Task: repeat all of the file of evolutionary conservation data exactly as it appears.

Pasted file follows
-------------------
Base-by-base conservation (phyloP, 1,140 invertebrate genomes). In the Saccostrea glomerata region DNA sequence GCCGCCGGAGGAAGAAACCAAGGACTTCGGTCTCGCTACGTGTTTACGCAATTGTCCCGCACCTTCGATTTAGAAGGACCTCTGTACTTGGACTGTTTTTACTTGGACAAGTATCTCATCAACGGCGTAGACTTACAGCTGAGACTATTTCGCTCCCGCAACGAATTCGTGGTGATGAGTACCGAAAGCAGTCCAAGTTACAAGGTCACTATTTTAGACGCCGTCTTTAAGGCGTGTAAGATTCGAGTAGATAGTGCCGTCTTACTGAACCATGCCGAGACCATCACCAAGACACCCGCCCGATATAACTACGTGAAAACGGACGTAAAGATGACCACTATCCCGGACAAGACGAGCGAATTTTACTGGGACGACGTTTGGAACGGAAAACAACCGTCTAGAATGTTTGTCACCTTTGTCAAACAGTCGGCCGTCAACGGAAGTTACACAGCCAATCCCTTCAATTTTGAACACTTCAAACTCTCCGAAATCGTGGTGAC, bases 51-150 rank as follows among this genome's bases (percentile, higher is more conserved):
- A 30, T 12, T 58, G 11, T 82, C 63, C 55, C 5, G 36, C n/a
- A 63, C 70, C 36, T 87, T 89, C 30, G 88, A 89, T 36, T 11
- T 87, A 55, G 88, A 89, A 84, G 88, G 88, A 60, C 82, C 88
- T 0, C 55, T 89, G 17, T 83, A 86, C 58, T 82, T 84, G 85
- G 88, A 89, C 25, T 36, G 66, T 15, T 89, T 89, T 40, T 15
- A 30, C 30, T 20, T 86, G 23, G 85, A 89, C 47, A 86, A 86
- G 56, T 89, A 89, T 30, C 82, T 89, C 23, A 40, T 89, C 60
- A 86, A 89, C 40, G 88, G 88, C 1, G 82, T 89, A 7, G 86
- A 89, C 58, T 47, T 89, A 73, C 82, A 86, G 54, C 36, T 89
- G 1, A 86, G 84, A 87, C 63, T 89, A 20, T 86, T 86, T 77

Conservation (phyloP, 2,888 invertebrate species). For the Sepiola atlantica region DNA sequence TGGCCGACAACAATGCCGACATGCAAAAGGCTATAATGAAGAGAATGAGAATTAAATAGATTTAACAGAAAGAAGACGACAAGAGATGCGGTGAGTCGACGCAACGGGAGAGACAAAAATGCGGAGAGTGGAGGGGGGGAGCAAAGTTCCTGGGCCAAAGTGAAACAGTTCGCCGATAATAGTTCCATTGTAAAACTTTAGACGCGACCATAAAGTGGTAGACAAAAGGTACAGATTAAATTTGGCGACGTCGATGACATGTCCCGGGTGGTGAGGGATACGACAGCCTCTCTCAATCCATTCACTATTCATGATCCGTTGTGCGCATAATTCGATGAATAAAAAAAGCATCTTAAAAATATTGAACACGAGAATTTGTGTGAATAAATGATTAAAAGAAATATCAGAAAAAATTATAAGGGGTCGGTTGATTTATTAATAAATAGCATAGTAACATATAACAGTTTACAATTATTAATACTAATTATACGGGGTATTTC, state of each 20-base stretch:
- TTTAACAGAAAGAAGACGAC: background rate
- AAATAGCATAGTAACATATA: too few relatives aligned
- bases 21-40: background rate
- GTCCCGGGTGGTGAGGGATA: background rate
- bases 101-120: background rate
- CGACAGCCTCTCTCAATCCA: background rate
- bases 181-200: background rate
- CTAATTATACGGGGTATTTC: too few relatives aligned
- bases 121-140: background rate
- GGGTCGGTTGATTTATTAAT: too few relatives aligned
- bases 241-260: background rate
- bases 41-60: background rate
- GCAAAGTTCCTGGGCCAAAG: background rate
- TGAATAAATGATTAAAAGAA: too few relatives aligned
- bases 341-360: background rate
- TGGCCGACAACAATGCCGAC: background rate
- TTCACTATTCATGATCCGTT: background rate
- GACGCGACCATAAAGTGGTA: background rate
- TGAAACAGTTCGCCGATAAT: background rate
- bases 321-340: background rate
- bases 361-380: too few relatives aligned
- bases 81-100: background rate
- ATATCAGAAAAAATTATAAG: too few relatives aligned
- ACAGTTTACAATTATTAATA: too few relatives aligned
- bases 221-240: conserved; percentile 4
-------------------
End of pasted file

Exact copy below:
Base-by-base conservation (phyloP, 1,140 invertebrate genomes). In the Saccostrea glomerata region DNA sequence GCCGCCGGAGGAAGAAACCAAGGACTTCGGTCTCGCTACGTGTTTACGCAATTGTCCCGCACCTTCGATTTAGAAGGACCTCTGTACTTGGACTGTTTTTACTTGGACAAGTATCTCATCAACGGCGTAGACTTACAGCTGAGACTATTTCGCTCCCGCAACGAATTCGTGGTGATGAGTACCGAAAGCAGTCCAAGTTACAAGGTCACTATTTTAGACGCCGTCTTTAAGGCGTGTAAGATTCGAGTAGATAGTGCCGTCTTACTGAACCATGCCGAGACCATCACCAAGACACCCGCCCGATATAACTACGTGAAAACGGACGTAAAGATGACCACTATCCCGGACAAGACGAGCGAATTTTACTGGGACGACGTTTGGAACGGAAAACAACCGTCTAGAATGTTTGTCACCTTTGTCAAACAGTCGGCCGTCAACGGAAGTTACACAGCCAATCCCTTCAATTTTGAACACTTCAAACTCTCCGAAATCGTGGTGAC, bases 51-150 rank as follows among this genome's bases (percentile, higher is more conserved):
- A 30, T 12, T 58, G 11, T 82, C 63, C 55, C 5, G 36, C n/a
- A 63, C 70, C 36, T 87, T 89, C 30, G 88, A 89, T 36, T 11
- T 87, A 55, G 88, A 89, A 84, G 88, G 88, A 60, C 82, C 88
- T 0, C 55, T 89, G 17, T 83, A 86, C 58, T 82, T 84, G 85
- G 88, A 89, C 25, T 36, G 66, T 15, T 89, T 89, T 40, T 15
- A 30, C 30, T 20, T 86, G 23, G 85, A 89, C 47, A 86, A 86
- G 56, T 89, A 89, T 30, C 82, T 89, C 23, A 40, T 89, C 60
- A 86, A 89, C 40, G 88, G 88, C 1, G 82, T 89, A 7, G 86
- A 89, C 58, T 47, T 89, A 73, C 82, A 86, G 54, C 36, T 89
- G 1, A 86, G 84, A 87, C 63, T 89, A 20, T 86, T 86, T 77

Conservation (phyloP, 2,888 invertebrate species). For the Sepiola atlantica region DNA sequence TGGCCGACAACAATGCCGACATGCAAAAGGCTATAATGAAGAGAATGAGAATTAAATAGATTTAACAGAAAGAAGACGACAAGAGATGCGGTGAGTCGACGCAACGGGAGAGACAAAAATGCGGAGAGTGGAGGGGGGGAGCAAAGTTCCTGGGCCAAAGTGAAACAGTTCGCCGATAATAGTTCCATTGTAAAACTTTAGACGCGACCATAAAGTGGTAGACAAAAGGTACAGATTAAATTTGGCGACGTCGATGACATGTCCCGGGTGGTGAGGGATACGACAGCCTCTCTCAATCCATTCACTATTCATGATCCGTTGTGCGCATAATTCGATGAATAAAAAAAGCATCTTAAAAATATTGAACACGAGAATTTGTGTGAATAAATGATTAAAAGAAATATCAGAAAAAATTATAAGGGGTCGGTTGATTTATTAATAAATAGCATAGTAACATATAACAGTTTACAATTATTAATACTAATTATACGGGGTATTTC, state of each 20-base stretch:
- TTTAACAGAAAGAAGACGAC: background rate
- AAATAGCATAGTAACATATA: too few relatives aligned
- bases 21-40: background rate
- GTCCCGGGTGGTGAGGGATA: background rate
- bases 101-120: background rate
- CGACAGCCTCTCTCAATCCA: background rate
- bases 181-200: background rate
- CTAATTATACGGGGTATTTC: too few relatives aligned
- bases 121-140: background rate
- GGGTCGGTTGATTTATTAAT: too few relatives aligned
- bases 241-260: background rate
- bases 41-60: background rate
- GCAAAGTTCCTGGGCCAAAG: background rate
- TGAATAAATGATTAAAAGAA: too few relatives aligned
- bases 341-360: background rate
- TGGCCGACAACAATGCCGAC: background rate
- TTCACTATTCATGATCCGTT: background rate
- GACGCGACCATAAAGTGGTA: background rate
- TGAAACAGTTCGCCGATAAT: background rate
- bases 321-340: background rate
- bases 361-380: too few relatives aligned
- bases 81-100: background rate
- ATATCAGAAAAAATTATAAG: too few relatives aligned
- ACAGTTTACAATTATTAATA: too few relatives aligned
- bases 221-240: conserved; percentile 4